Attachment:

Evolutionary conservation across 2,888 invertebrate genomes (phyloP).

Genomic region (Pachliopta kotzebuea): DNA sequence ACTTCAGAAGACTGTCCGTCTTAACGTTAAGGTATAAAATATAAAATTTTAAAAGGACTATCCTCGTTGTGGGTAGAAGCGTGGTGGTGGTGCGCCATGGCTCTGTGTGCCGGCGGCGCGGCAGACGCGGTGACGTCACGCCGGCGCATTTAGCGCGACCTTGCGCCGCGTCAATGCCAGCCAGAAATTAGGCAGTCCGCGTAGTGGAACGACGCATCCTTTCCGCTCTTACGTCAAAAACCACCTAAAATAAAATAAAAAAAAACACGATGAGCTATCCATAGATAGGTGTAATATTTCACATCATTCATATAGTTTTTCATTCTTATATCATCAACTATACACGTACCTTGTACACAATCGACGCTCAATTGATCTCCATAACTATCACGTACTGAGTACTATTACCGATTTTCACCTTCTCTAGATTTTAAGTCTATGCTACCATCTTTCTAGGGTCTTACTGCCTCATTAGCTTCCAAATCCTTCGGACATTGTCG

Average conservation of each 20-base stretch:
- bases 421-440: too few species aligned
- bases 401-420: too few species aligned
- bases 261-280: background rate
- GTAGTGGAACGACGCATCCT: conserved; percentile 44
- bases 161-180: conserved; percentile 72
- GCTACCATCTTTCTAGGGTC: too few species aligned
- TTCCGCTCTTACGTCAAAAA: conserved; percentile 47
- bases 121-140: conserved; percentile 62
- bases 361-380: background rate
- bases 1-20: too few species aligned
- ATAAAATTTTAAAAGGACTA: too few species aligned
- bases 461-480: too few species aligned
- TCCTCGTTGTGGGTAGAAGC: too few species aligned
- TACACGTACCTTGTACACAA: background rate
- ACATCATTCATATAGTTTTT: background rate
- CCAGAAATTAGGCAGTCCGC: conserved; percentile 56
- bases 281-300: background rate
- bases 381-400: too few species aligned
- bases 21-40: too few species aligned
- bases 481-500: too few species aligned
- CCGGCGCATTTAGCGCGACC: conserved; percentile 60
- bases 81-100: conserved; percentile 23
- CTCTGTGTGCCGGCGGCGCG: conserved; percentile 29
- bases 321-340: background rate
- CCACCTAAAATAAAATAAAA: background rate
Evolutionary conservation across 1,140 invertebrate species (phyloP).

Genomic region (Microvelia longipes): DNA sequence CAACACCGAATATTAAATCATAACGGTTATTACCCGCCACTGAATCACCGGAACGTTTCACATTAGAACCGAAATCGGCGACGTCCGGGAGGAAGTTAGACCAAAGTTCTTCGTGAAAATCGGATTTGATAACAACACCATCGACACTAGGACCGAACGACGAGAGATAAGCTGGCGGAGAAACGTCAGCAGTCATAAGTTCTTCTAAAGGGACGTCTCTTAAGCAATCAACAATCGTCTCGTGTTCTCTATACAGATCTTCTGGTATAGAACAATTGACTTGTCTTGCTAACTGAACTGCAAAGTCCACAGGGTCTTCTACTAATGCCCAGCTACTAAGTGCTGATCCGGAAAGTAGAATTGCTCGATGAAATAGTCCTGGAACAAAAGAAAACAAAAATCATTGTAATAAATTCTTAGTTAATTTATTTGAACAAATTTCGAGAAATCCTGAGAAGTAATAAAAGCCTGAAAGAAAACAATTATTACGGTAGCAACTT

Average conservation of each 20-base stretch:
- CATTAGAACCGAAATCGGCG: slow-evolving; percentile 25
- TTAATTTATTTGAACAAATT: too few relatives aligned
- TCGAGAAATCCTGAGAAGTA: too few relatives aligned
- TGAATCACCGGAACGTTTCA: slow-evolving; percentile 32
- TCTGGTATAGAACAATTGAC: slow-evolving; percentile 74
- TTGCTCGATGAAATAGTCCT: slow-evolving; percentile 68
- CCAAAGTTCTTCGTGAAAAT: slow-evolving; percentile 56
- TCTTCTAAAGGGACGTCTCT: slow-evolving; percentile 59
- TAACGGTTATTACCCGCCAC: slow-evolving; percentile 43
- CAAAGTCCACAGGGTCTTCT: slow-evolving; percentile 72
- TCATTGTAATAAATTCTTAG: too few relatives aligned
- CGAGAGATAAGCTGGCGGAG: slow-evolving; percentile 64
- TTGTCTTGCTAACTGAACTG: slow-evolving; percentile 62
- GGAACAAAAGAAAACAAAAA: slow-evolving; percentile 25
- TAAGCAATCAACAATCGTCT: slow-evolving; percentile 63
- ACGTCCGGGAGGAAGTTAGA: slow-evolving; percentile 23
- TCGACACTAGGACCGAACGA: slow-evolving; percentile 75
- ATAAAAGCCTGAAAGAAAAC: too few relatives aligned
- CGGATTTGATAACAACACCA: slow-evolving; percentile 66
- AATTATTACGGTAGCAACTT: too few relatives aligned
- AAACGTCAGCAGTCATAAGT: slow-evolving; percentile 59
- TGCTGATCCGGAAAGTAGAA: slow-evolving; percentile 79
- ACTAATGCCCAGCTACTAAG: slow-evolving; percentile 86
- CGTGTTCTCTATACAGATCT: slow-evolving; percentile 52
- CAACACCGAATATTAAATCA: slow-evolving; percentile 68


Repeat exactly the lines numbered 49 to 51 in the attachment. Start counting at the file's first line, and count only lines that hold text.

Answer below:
- ATAAAAGCCTGAAAGAAAAC: too few relatives aligned
- CGGATTTGATAACAACACCA: slow-evolving; percentile 66
- AATTATTACGGTAGCAACTT: too few relatives aligned